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Giving adults and young people the skills and qualifications they need to find employment is an important part of the work of Chelsea FC Trust.

Professional football is about a great deal more than just what happens on the pitch. And at Chelsea Football Club the need to be a lot more than a football club is recognised by its suite of employability courses for the local community, offered by the Chelsea FC Foundation. These courses are not just for young people from the hard-to-reach 16-24 age group, but for adults too. Carl Southwell, Enterprise and Employability Manager at the Foundation explains what  they do.

"Chelsea is about a lot more than football. We have an amazing brand, which helps us to raise our social agenda and invest in the local community around issues affecting them,” he says. “Like most clubs we use sports participation to bring in young men who enjoy the opportunity to study at the stadium. Our facilities and venue make us quite a draw for this younger age group, but we don’t just concentrate on them. We also offer courses with no age limit to help local people acquire skills and confidence to join or re-join the job market. And in older age groups we have more women than men taking our courses.”

The Chelsea FC Foundation chose OCN London as their awarding body because education staff at Chelsea had worked with them at previous football clubs and the service was perfect for their needs. “Our learners get a Chelsea certificate which is prestigious, but we also accredit our courses through OCN London because this gives them added value,” says Carl. “Accreditation is a tangible outcome  and for beneficiary it ensures the quality of delivery as well as the content.” 

The Foundation runs courses leading to OCN London qualifications from levels 1 to 3 in employability, enterprise, sport and active leisure. Most courses are off-the-shelf rather than bespoke, but some elements have been added to make them more attractive to the different client groups Chelsea seeks to reach. “For the first time last year (in 2015) we decided to tackle adult education rather than just offering chances for young people. It’s been a really big success and has enabled us to look at taking on more staff to the community and ensure our courses continue to be a success,” says Carl.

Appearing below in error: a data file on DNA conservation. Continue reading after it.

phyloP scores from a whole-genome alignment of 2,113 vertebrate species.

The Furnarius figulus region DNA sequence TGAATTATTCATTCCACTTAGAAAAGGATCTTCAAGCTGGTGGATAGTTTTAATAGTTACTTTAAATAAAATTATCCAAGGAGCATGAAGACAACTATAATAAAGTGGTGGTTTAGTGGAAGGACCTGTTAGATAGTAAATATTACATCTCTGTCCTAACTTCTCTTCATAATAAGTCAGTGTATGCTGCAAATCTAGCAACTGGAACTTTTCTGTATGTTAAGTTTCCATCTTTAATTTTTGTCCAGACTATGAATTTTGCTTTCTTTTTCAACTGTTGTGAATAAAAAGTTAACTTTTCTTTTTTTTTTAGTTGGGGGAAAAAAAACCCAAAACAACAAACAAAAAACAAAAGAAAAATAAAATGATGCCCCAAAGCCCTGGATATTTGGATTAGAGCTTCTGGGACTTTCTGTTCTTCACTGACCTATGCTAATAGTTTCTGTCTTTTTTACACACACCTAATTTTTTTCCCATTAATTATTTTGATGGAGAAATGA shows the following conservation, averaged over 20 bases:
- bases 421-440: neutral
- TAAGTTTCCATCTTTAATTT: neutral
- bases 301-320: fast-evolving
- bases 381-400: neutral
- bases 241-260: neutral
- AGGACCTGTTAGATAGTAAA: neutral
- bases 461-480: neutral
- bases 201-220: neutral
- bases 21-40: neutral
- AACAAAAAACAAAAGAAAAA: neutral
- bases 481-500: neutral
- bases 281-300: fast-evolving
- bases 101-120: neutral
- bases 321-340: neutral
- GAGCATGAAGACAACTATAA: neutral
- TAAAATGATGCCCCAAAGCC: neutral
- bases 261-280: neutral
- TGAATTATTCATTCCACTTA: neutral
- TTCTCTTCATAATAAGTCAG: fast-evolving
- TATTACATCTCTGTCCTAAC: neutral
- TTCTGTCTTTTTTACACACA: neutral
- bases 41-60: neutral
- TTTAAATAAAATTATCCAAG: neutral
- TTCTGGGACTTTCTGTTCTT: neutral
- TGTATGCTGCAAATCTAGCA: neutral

One of the employability courses is based around enterprise, encouraging people to start up their own businesses. So far 37 per cent of their learners have gone into full-time employment as  a result of one of the courses and several have received enterprise allowance funding to start their own businesses. Others decided to return to full-time education and some have gone into volunteering work. “We’ve had some learners here for six months going through all  levels with us, so it’s been very successful and appreciated by our community,” says Carl.

The Club has good connections with JobCentre Plus but is also active in schools. “We know a Chelsea badge is very appealing to this group,“ says Carl.

The appeal of Chelsea and the support it gives to the community reaches well beyond its immediate vicinity right across London. Now the Club is thinking about looking at developing its education wing  internationally. The idea is to spread the Chelsea legacy far wider and help to train football coaches too and, admits Carl, “perhaps unearth the next superstar.” But for the most part the education department at The Chelsea FC Foundation is about furthering employment chances based around education. “Other countries also need people to be upskilled and thus help their local economies. We are currently looking at opportunities to do that.”